The bill of law implementing the amended EU anti-tax avoidance directive (ATAD2) in Luxembourg was published on 9 August 2019. Subject to parliamentary approval, it will extend the scope of the existing anti-hybrid rules to mismatches with third countries and to a wider array of hybrid mismatches. These rules will have effect for tax years starting on or after 1 January 2020, except for the reverse hybrid rules which will apply only as of tax year 2022. The content is very similar to the one of ATAD2, with some tailoring to adapt to Luxembourg tax law concepts and to implement ATAD2’s optional carve-outs (notably for hybrid instruments issued by banks to meet loss absorbing capacity requirements until 31 December 2022). The bill of law also contains some clarifications, e.g., on the notion of “acting together” introduced by ATAD2 and which increases the situations in which two enterprises are considered associated.

Background and scope of new rules

ATAD2 was adopted in 2017 and must be implemented by all EU Member States for tax years starting on or after 1 January 2020, save for the reverse hybrid rules. It seeks to prevent mismatch outcomes that arise as a consequence of the hybridity of a financial instrument, legal entity or permanent establishment (PE). For the rules to apply, the mismatch must arise between associated entities or as part of a structured arrangement.

Targeted mismatch outcomes are:

  • Deduction without inclusion: a tax deductible payment made by a taxpayer which is not correspondingly included in the taxable income at the level of the recipient;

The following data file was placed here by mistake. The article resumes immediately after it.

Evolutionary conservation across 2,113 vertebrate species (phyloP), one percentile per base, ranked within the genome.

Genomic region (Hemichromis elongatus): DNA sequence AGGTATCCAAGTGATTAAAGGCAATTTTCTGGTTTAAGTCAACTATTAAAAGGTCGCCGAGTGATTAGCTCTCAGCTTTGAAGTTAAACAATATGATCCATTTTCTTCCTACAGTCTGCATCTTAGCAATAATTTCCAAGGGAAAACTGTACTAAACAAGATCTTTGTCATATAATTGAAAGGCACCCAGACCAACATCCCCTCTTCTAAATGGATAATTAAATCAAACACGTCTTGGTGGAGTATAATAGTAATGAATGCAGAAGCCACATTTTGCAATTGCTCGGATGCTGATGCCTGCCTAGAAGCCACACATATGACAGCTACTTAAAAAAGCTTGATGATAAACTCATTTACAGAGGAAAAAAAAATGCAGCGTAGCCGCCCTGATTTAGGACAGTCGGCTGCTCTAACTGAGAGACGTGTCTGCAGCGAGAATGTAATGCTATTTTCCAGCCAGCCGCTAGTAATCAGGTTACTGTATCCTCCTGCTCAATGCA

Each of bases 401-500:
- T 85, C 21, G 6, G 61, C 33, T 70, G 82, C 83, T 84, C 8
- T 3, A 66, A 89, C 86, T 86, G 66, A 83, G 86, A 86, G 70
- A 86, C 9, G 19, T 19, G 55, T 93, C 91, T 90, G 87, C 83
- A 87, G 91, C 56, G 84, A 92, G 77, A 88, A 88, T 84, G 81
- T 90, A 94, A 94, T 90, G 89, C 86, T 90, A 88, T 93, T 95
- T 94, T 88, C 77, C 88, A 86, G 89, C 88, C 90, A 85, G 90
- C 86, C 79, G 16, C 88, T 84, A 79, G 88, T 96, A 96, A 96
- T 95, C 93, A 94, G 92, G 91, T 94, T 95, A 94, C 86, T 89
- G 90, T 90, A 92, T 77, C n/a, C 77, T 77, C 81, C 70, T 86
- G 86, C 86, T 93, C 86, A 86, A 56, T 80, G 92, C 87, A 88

• Double deduction: a taxpayer deducts the same payment in two countries or two taxpayers take a deduction for the same payment in two different countries; and
  • Double non-taxation or double tax credits: there is a mismatch in the allocation of income between a PE and its head office or between two or more PEs of the same taxpayer, or income is allocated to a disregarded PE, or the same income generates a tax credit in the hands of two different taxpayers as a result of a hybrid transfer of the income-generating asset.

Depending on the specific case, the new rules may lead to the denial of the tax deductibility of a payment made by a Luxembourg taxpayer or to the inclusion of exempt income in the Luxembourg tax base. Reverse hybrid rules, if applicable, could result in Luxembourg tax transparent entities (e.g., limited partnerships) becoming subject to corporate income tax on all or part of their income.

Clarifications in the draft implementing law

Acting together concept

Pursuant to ATAD2, when a person acts together with another person with respect to the voting rights or capital ownership in an entity, their participations in such entity will be aggregated in order to determine whether they are “associated” to that entity. The bill of law  provides that, in the absence of evidence to the contrary, an investor who owns (directly or indirectly) less than 10% of the interests in an investment fund and is entitled to less than 10% of the profits of said fund will not be considered as acting together with another investor in the same fund.

Reverse hybrid rules